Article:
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I need to work with data from an eye tracker. I have raw data about eye coordinates. I need to reconstruct trajectories of eye movements. Since I know modern science has several methods for this task, I already googled for them, but I don't know which ones are serious and authority works.

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Welcome to CogSci! I edited your question a bit to reflect what I think you intended to write down. In case the edit misrepresents your original question, feel free to roll back to the original. –  Steven Jeuris Sep 17 '13 at 13:16
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Could you elaborate on what you already found and where it is exactly you are stuck? We expect you to do a minimum level of research prior to asking a question. Apparently you already googled a bit, update your question to reflect what you learned from that, and what you don't understand. As it stands now answering the question would constitute summing up all related literature which would not only be near impossible, but also won't help you out that much. –  Steven Jeuris Sep 17 '13 at 13:20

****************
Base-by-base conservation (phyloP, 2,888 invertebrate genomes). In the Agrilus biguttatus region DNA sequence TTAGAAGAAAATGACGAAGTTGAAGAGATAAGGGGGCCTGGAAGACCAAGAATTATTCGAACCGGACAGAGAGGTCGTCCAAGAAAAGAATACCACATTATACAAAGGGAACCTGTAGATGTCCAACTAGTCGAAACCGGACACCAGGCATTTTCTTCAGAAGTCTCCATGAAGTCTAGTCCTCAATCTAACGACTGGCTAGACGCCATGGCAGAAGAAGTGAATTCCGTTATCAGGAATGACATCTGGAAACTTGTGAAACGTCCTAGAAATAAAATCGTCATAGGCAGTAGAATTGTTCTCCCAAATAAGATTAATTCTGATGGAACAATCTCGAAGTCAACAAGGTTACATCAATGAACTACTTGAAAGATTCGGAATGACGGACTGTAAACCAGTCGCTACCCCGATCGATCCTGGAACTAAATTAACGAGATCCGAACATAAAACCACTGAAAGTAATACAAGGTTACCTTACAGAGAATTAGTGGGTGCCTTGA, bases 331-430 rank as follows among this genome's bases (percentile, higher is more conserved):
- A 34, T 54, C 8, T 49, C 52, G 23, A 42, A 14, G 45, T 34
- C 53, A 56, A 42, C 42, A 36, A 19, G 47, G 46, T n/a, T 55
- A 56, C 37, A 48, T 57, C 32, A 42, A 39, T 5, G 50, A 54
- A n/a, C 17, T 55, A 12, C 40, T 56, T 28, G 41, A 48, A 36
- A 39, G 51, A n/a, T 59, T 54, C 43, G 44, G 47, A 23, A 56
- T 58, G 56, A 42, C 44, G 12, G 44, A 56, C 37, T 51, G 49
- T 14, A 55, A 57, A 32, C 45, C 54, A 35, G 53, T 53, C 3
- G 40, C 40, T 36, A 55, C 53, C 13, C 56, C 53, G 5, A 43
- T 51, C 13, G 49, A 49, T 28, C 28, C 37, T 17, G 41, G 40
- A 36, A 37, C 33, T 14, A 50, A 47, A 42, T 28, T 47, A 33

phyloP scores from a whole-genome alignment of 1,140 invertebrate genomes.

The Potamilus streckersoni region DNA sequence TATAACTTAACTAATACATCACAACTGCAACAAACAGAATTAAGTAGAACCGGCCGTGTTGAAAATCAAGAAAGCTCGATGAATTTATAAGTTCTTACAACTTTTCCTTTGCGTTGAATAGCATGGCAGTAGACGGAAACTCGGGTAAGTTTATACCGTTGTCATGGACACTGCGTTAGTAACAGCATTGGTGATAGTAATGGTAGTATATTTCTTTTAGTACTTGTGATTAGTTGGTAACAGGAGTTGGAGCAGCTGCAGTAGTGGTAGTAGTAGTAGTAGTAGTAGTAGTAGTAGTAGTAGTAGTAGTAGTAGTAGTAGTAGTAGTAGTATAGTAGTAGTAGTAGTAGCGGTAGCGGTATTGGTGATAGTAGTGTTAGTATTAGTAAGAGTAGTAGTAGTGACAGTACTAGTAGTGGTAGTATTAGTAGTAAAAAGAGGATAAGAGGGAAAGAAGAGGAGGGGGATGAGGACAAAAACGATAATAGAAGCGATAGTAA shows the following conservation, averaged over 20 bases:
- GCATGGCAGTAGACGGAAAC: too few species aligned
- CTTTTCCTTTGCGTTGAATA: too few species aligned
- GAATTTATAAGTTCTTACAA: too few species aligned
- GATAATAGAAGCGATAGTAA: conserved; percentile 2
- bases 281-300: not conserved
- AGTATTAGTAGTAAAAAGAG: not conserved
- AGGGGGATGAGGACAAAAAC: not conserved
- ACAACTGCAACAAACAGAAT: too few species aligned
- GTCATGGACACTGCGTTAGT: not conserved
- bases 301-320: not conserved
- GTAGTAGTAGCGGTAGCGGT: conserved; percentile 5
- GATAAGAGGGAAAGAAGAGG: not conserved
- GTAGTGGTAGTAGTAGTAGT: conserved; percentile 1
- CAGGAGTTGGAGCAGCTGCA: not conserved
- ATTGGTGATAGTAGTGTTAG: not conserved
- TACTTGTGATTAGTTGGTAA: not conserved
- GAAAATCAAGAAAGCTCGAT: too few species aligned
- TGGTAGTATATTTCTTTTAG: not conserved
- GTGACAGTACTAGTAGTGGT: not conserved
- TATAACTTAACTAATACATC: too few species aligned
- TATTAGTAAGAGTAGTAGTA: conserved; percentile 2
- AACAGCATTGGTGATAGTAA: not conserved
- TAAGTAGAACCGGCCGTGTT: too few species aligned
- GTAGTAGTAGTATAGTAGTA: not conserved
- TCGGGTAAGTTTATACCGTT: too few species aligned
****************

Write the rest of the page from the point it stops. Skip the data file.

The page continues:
As i know for representation of trajectories we can use markov chain model,frequency approach or other probabalistic models. But i can't find general source of information about representation of trajectories –  user3560 Sep 17 '13 at 19:18
    
What kind of eyetracker is the data from? What if any software do you have available? What kind of questions are you trying to answer? –  Krysta Sep 24 '13 at 15:32

1 Answer 1

I am not sure what you may have looked up previously, but here are a couple of referenced articles that may be of help to you: "Identifying Fixations and Saccades in Eye-Tracking Protocols" (Salvucci and Goldberg, 2000), from their abstract:

In this paper we propose a taxonomy of fixation identification algorithms that classifies algorithms in terms of how they utilize spatial and temporal information in eye-tracking protocols.

In terms of Human-computer interaction:

"Commentary on Section 4. Eye tracking in human-computer interaction and usability research: Ready to deliver the promises." (Jacob and Karn), this article makes reference to several more specific references.

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This material is very useful! Thank you! –  user3560 Sep 18 '13 at 3:46
    
@user3560 I am glad these are of use to you - if you need anymore, let us know. –  user3554 Sep 18 '13 at 10:04

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